The potential for honeyberries to be marketed as a premium healthy food and as a source of income for farmers is being explored in a new innovation project.
Honeyberries are fruit of the honeysuckle and are high in antioxidants and vitamin C. They are similar to blueberries in taste and looks and can be eaten raw or used in jams and jellies.
Scottish Honeyberries Ltd is a newly established farming co-operative that grows and markets honeyberries – a new crop for Scotland.
It has been awarded £23,160 from the Collaborative Innovation Fund, operated by Highlands and Islands Enterprise (HIE) and Scottish Enterprise.
Led by Stewart Arbuckle from Arbuckle Farm near Dundee, Scottish Honeyberries was formed in response to the increasing interest in growing honeyberries in Scotland. It aims to establish orchards to produce premium frozen fruit and honeyberry wine.
Having secured the innovation funding, the co-operative is now working with land and crop researchers from the James Hutton Institute to research honeyberry crop types and their nutritional and commercial potential.
Stewart Arbuckle said:
“We are collaborating with researchers to explore new types of soft fruits and their nutritional and commercial possibilities. Scotland’s climate is perfect for growing honeyberries so we are delighted to be awarded a grant to help us develop the market feasibility of honeyberries to add to Scotland’s booming business in strawberries, raspberries, blueberries and blackberries.”
The £650,000 Collaborative Innovation Fund is co-funded by HIE and Scottish Enterprise. It is primarily aimed at innovations in products, processes or business models leading to new growth in the food and drink sector.
In a separate project, Aberdeen based Inspectahire Instrument Co Ltd has been awarded £32,520 to develop a non-invasive technique for distilleries by using ultrasound to measure the level of whisky in a barrel.
The method used currently involves taking the barrel out of storage and removing a bung, so the level can be measured. This is more time and resource consuming and carries a risk of damaging the cask.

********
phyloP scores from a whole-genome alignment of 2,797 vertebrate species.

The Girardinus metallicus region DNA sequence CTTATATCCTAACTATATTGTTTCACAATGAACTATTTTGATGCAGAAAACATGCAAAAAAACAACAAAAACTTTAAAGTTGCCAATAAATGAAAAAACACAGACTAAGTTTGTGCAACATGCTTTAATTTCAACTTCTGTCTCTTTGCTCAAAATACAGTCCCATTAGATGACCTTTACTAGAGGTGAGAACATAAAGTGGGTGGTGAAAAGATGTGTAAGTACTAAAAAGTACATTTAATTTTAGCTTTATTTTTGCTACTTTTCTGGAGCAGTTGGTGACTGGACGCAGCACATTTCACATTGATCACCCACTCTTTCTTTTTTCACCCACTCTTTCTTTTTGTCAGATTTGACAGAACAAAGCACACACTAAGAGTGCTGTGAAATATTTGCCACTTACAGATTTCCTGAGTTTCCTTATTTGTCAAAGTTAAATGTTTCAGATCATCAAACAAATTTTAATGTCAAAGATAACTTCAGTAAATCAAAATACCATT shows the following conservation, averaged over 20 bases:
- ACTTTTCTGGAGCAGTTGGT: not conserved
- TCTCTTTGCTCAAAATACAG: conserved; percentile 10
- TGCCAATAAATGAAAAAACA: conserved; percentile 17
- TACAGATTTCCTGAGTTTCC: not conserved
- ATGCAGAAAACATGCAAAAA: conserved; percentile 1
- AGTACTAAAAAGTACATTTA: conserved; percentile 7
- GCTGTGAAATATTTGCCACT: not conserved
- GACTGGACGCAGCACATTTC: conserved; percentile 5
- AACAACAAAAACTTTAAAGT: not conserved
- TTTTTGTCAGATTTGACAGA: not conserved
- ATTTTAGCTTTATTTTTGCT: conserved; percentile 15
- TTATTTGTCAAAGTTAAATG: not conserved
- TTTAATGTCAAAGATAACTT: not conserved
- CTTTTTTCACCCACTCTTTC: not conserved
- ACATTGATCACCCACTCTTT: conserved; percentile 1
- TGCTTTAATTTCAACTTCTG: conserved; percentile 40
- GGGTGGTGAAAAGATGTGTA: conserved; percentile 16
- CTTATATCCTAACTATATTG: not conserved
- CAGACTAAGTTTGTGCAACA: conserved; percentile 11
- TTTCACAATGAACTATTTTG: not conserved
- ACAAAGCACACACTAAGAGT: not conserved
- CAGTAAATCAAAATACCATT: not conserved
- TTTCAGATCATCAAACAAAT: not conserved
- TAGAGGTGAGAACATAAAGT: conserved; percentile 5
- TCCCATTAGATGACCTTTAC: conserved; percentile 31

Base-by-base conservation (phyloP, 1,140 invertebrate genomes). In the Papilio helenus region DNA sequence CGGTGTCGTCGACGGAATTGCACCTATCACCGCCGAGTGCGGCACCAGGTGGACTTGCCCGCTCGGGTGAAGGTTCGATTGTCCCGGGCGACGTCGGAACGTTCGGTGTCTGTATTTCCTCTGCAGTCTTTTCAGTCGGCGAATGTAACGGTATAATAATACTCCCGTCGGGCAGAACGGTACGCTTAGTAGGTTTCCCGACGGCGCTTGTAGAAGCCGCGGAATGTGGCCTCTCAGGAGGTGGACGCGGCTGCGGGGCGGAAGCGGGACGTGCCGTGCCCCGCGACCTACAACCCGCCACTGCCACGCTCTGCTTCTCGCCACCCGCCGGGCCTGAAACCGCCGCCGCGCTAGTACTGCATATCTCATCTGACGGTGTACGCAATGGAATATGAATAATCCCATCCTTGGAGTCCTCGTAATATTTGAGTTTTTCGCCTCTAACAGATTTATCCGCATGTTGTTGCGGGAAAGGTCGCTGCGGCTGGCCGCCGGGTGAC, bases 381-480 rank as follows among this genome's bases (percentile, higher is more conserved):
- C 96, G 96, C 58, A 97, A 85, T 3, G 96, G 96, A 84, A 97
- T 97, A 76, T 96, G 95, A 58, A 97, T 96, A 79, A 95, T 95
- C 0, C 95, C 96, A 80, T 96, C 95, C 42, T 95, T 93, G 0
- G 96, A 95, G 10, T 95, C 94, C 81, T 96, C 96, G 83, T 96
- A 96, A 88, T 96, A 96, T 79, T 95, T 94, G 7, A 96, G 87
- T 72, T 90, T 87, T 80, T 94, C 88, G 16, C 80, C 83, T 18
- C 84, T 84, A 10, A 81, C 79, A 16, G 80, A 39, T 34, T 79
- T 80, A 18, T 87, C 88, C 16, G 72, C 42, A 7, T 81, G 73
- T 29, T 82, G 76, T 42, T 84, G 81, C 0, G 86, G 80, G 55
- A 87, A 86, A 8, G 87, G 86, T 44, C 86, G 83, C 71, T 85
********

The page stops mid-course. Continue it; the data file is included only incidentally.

The company is working with Strathclyde University and the Scotch Whisky Research Institute to develop the innovative product.
Cailean Forrester, managing director of Inspectahire, said:
“This innovation will enhance whisky production and support the ongoing growth of the sector as a key component of the Scottish industry.”
HIE is leading on the Collaborative Innovation Fund for the whole of Scotland. The organisation’s head of food and drink, Elaine Jamieson, said:
“Innovation in food and drink is vital to enable Scotland’s businesses to respond to today’s consumer market. The fund supports food and drink businesses working on innovative projects to unlock new growth and increase competitiveness through new product development and process improvements.
“Experience and evidence tells us that partnership working between business and with academics and other innovation providers stimulates fresh thinking and opens new opportunities and we are delighted to award this funding to the first two projects.”
The Collaborative Innovation Fund is part of the national Make Innovation Happen (MIH) service. This supports food and drink businesses to prioritises innovation as critical to continued success in the sector. It is co-funded by Scottish Enterprise with support from Scotland Food & Drink. The MIH service can help businesses by providing support, advice and mentoring as well as funding through the MIH Collaborative Innovation Fund.
The fund awards £25k - £40k grant funding to companies working together towards addressing a key issue or opportunity with in the food and drink sector with potential to benefit businesses and the Scottish economy.